Why Casement Windows Offer Versatility
Casement windows have traditionally been one of the most popular design used in house construction throughout much of Europe, and they remain popular there today. Houses are still being built in parts of Scandinavia which make extensive use of this type of window, and there are many more properties which are being renovated which still use them. They can be made to close effectively to keep out drafts and to prevent heat from escaping, and they can be secured against intruders.
The casement window is characterized by the hinges which can be found down one side of the frame. These hinges allow the window to open inwards, giving the home occupier the chance to let in air on hot days, as well as the chance to deposit items out of the window should it be appropriate to do so. If the windows are large enough, they can even be a way to enter and leave the room, as with some larger picture windows. This is not typical, though, and most casement windows are designed for ventilation. A variation of the casement window is the one which has the hinge at the top and opens outwards, and these are known as awnings. Because the fastener is at the bottom and more easily reached, these can be more of a security risk.
As a casement window is usually from an era before modern Low-E glass was developed, they are typically not optimized for insulation. They can be double glazed, although few of the early examples were. If you have windows which are not double glazed, fitting this enhancement will be one relatively cheap way of improving the effectiveness of the windows without needing to break the bank for a full refit and replacement. There is also no reason why Energy Star glass could not be fitted in these older windows, and this may be cost effective in colder climates.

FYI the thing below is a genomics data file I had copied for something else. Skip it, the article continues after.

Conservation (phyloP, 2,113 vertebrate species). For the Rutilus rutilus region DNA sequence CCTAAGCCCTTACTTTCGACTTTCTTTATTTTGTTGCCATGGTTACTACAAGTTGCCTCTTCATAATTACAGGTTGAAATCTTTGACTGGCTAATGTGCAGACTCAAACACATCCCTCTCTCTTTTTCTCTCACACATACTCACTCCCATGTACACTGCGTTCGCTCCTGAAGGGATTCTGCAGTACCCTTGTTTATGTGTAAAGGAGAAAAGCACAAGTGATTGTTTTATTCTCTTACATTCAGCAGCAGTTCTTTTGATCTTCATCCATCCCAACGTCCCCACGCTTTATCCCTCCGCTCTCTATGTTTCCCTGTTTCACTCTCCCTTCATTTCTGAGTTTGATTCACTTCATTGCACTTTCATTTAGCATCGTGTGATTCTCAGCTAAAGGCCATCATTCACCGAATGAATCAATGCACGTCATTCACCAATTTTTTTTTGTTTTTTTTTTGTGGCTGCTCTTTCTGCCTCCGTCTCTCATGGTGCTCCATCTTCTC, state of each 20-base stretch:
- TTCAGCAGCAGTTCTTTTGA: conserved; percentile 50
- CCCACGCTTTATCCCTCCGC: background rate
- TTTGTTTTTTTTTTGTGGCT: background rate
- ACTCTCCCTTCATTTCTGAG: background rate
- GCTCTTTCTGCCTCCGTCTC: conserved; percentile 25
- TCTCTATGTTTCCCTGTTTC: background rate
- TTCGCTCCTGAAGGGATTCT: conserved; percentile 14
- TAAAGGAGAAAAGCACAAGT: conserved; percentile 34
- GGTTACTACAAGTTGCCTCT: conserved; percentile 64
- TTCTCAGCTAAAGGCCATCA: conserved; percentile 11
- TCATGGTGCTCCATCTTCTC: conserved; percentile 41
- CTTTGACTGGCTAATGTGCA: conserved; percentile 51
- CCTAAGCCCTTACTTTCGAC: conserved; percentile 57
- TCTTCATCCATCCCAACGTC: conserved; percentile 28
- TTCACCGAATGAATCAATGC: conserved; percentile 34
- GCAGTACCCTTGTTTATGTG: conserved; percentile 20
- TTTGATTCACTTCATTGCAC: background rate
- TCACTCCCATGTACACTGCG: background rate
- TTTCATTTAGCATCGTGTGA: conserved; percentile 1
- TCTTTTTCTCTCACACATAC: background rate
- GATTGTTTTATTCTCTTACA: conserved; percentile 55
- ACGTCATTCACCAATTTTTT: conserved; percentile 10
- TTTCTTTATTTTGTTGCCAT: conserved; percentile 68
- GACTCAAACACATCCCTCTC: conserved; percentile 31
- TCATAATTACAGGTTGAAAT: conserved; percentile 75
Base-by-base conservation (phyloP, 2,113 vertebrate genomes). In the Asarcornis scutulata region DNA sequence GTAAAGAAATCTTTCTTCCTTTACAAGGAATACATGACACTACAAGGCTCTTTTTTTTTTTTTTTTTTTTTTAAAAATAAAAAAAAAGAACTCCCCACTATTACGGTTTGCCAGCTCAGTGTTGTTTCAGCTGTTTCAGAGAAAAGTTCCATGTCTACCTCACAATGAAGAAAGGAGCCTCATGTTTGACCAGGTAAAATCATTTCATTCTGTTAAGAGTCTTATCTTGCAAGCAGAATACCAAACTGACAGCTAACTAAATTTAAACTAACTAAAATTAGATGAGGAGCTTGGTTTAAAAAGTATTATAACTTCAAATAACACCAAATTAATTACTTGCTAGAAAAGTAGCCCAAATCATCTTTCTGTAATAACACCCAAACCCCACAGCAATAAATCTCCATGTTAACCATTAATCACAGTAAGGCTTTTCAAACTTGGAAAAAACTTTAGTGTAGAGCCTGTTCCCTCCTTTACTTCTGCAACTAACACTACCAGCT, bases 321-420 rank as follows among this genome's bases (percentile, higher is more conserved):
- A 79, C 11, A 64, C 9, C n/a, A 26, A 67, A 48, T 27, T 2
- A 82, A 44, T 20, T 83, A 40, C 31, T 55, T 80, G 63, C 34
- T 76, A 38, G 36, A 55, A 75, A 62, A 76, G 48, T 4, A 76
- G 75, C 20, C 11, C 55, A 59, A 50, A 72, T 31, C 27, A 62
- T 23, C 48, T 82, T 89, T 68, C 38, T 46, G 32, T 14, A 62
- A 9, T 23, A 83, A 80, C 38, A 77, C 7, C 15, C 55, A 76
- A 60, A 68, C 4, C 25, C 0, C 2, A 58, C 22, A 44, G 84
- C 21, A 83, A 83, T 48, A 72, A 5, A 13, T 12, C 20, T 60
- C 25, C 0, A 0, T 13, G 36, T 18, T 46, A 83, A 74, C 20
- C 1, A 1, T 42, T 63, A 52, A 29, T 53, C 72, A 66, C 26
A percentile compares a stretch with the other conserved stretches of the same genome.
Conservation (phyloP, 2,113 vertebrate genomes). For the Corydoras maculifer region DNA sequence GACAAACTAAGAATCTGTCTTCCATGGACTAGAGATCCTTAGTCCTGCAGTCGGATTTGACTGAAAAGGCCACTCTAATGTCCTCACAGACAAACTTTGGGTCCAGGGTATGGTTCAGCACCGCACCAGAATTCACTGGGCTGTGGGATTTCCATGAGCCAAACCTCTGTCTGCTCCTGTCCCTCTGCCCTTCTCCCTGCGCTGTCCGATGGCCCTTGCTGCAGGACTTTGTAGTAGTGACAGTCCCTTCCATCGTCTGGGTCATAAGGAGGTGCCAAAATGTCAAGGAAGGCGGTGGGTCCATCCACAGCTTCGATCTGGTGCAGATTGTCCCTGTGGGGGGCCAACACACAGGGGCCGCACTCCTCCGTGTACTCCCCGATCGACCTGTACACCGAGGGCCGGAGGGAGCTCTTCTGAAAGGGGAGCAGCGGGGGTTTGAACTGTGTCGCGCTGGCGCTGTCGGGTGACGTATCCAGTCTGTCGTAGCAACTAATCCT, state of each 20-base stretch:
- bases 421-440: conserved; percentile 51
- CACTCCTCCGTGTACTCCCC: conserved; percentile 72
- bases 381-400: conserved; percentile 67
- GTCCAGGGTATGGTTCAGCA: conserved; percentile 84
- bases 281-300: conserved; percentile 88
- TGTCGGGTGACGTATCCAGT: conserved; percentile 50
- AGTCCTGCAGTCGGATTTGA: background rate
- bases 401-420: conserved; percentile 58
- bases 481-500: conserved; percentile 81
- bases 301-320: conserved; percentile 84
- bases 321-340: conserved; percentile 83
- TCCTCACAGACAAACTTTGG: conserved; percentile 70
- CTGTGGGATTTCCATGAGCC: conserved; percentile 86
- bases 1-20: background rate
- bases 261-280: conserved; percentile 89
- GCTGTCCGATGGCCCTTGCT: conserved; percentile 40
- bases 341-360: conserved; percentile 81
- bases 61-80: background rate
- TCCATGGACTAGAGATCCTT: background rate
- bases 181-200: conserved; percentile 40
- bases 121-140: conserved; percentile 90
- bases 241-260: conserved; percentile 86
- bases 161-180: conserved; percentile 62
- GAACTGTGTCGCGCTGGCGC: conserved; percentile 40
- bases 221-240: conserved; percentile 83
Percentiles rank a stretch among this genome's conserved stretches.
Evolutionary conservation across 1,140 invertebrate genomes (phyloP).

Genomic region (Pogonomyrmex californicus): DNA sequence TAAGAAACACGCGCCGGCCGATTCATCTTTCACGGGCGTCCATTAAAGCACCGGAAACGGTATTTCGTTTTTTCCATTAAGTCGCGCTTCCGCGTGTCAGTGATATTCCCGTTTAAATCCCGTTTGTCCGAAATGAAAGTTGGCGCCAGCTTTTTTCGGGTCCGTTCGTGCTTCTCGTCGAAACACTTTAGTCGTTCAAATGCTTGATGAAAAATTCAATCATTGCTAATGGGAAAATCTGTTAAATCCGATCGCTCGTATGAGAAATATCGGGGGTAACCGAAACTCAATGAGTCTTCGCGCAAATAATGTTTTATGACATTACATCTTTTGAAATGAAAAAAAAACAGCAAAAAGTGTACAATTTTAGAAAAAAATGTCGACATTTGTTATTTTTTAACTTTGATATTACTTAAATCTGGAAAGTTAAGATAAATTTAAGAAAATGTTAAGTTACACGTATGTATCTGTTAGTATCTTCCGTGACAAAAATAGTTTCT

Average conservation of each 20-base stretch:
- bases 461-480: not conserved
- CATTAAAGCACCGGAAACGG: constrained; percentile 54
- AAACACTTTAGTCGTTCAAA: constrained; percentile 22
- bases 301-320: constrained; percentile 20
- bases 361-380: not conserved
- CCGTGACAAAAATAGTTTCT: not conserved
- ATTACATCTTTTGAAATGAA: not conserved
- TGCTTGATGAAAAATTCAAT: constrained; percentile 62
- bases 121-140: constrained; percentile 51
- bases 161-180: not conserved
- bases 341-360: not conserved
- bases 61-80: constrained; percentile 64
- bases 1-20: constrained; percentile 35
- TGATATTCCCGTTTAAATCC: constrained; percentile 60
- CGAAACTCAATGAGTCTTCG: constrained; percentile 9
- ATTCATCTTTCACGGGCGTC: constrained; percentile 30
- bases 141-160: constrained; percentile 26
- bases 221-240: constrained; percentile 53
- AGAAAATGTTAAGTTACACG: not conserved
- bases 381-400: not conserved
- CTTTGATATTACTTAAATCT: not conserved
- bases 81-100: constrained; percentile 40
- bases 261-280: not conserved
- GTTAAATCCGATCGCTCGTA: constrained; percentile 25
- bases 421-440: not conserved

The issue of security with casement windows is always there, as they offer two potential methods of entry to intruders. The first and most obvious way is the crude method of simply breaking the glass and climbing through, while the other is to somehow get to the handle which opens the door. This is often done by breaking a small section of the glass and reaching inside. The only way to make casement windows more secure is to ensure that each panel is too small to climb through even if all of the glass is removed, and then to fasten the handle with a lock so that the frame cannot be opened.
If you choose to have casement window frames installed in your home, you have several materials to choose from. Wood has been the most popular material for window frames throughout the history of construction, and the majority of casement frames are wooden. Wood gives you an easy material to work with as you are fitting the windows, and also gives you an aesthetic appearance if it is painted properly. Wood is somewhat prone to warping, which can lead to an ill fitting window where a casement frame is being used.
Although casement windows are not often found made from modern materials, there is no reason why they should not be. It is simply that most of them were built in a previous era when wooden windows were the norm. Vinyl can certainly be used, but that too is prone to a degree of warping. The material which shows most promise is fiberglass, because that will normally stay square and rigid as a frame. It is slightly more expensive to begin with, but it will save money in the long term as it will be longer before you need to replace your casement windows.